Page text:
Admin Warns School about Youtuber

Admin Warns School about Youtuber

Henry Carson, Staff Writer

On Thursday, March 21, at 10:31 a.m., Dr. Rosen sent an email to the facility concerning the recent issues brought to light about Youtuber Felix Kjellberg, otherwise known as PewDiePie.

“We experienced some disruptions to the learning process as students were attempting to promote him during class time; some teachers brought their concerns to my attention,” said Dr. Rosen, “Concomitantly, I was reminded about him when the New Zealand Mosque mass murderer yelled ‘Subscribe to Pewdiepie’ during his attack; I recalled that both Disney and Google fired him, YouTube’s biggest star, over anti-Semitic videos.”

PewDiePie has been made famous on the platform for his sarcastic attitude and his sometimes innapropriate jokes. In the past few days, he and has channel have been inspected by many due to his connection to the New Zealand shooting and other white supremacist ideologies. The shooter said “Remember, lads, subscribe to PewDiePie,” and a “New York Times” article uncovered that there were at least nine videos of his that “featured anti-semitic gestures and imagery,” such as him saluting to a video of Hitler marching and paying actors to hold up signs that say “Death to all Jews.”

“The danger is that he is normalizing prejudiced attitudes to tens of millions of pre-teens, teens and young adults,” said Dr. Rosen. “While he purports that his comments and antics are ‘all in good fun,’ his message would have his audience accept stereotypes through belittling jokes and scapegoating groups based on race and religious orientation.”

This isn’t the first time the population of the school unintentionally promoted a meme tied to white supremacy, and the alt-right. A few years back the same thing happened with Pepe the Frog, in which a meme discussed by middle schoolers also happened to be a symbol for the alt-right. Though the creator of Pepe, Matt Furie, had no intention for his comic creation to be turned into a symbol for white supremacists, it did. The same goes for Mr. Kjellberg. Whether he is or is not a white supremacist, the alt-right have labeled him as one, and he, just like Matt Furie, can not undo the white supremacist’s have labeled as their signs.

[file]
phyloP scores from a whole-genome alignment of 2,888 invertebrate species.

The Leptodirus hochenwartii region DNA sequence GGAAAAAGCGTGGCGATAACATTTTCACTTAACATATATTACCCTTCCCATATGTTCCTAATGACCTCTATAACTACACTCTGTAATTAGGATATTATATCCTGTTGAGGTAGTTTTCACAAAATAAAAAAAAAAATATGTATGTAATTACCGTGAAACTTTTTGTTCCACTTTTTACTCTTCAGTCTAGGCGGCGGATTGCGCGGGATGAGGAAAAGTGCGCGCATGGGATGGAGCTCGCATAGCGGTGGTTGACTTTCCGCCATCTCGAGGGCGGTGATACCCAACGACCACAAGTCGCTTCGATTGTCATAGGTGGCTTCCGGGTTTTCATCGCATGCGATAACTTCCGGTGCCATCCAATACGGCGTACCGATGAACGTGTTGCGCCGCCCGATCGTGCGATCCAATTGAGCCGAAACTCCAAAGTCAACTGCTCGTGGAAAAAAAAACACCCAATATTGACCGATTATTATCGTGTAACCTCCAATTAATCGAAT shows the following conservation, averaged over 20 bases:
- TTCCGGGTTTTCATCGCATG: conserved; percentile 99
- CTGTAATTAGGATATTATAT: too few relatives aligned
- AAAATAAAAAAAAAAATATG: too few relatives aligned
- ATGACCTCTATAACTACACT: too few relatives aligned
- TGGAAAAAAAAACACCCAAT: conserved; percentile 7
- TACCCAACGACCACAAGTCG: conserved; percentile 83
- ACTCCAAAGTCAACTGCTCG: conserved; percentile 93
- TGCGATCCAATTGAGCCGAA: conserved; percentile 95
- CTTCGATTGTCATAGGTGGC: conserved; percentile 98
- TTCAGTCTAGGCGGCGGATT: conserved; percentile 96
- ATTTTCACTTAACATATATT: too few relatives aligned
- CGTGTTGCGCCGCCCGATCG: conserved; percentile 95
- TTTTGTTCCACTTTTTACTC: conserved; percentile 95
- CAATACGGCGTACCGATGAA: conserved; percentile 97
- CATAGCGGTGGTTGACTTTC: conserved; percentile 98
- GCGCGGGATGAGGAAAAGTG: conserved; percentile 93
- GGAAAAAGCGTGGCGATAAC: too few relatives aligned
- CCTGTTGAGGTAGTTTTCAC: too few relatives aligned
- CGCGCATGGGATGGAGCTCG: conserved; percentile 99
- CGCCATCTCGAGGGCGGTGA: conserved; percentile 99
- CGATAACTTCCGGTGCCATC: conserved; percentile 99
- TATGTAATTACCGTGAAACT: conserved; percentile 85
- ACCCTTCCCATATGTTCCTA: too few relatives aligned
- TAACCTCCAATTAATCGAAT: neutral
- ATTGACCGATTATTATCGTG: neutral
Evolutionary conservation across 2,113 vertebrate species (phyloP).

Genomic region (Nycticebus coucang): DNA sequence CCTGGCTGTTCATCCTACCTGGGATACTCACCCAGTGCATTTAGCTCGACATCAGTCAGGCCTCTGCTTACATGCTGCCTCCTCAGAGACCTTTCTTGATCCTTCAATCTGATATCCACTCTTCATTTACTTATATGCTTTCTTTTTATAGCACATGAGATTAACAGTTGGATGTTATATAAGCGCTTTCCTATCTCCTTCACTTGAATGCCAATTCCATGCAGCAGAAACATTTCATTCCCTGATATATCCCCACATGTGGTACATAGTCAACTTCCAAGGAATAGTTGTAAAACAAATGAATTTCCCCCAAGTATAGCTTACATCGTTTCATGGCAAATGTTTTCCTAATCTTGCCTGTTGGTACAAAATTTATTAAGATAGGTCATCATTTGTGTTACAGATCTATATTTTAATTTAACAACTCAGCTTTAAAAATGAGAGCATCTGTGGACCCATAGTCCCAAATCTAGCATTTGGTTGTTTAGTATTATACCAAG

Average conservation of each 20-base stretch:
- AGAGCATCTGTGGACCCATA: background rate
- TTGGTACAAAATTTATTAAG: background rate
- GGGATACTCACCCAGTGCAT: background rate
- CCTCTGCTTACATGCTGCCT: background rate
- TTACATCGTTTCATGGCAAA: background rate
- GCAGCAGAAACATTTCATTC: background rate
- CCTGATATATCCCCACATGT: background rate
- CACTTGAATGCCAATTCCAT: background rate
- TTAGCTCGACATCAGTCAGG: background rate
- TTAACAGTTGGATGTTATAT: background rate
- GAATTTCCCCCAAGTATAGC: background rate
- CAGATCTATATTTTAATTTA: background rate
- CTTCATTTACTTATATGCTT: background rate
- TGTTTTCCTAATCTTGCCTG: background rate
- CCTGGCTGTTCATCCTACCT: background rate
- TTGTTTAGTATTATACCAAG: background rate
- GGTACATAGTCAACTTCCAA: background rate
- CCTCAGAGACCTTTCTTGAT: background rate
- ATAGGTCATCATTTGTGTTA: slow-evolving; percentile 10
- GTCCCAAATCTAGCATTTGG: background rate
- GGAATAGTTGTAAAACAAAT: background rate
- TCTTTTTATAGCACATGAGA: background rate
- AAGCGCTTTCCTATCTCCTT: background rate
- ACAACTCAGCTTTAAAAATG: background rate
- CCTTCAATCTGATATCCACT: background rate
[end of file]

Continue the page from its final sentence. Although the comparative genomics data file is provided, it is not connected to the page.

“The New Zealand shooter said subscribe to PewDiePie and that hurt his community. He can’t control what he [the shooter] said,” said, Collin Chaple, an eighth grader, “He did not upload that day, and donated a lot of money and guided others to do the same. Personally I think he did well to address the situation and I don’t believe people should think of him as a white supremacist.”

“The danger is that he is normalizing prejudiced attitudes to tens of millions of pre-teens, teens and young adults.’””

— Dr. Adam Rosen

Due to these concerns of unknown promotion of white supremacist ideologies, Dr. Rosen sent a message to BMS faculty: “Thank you for your vigilance in helping to guide and educate our impressionable students away from these destructive, and evil voices that plague our world.”

The warning has the school thinking about where the line exists between exploring ideas or supporting dangerous speech.

“I believe that students (adults alike) should always be encouraged to honestly explore and reflect upon their beliefs. There’s a time and a place, however, during school is not always the time or the place,” said Mr. David Deitch “I personally am not real impressed with Pewdiepie, but recognize that others may be. It remains a curiosity to me that he’s been the subject of concern, in particular, when so many others could qualify in this day and age.”

But, even though the administration has put a warning on anything regarding him, people still find PewDiePie and his content funny, interesting, and not promoting the alt-right. Still the school district is worried about how these online influencers will influence their target audiences, and more specifically, PewDiePie’s hold over his subscribers.

“People, students, are a reflection, in my view, of the values they are raised with,” said Mr. Deitch, “Sometimes ‘awareness’ of hatred or racism is not present and we all do our best to humanely provide perspective, so students may learn and develop their own sense of accepting others who might be different from them.”

Dr. Rosen insists:
“This is not about catching students and ‘creating trouble,” says Dr. Rosen, “This is about learning about sources, caring for others and developing empathy.”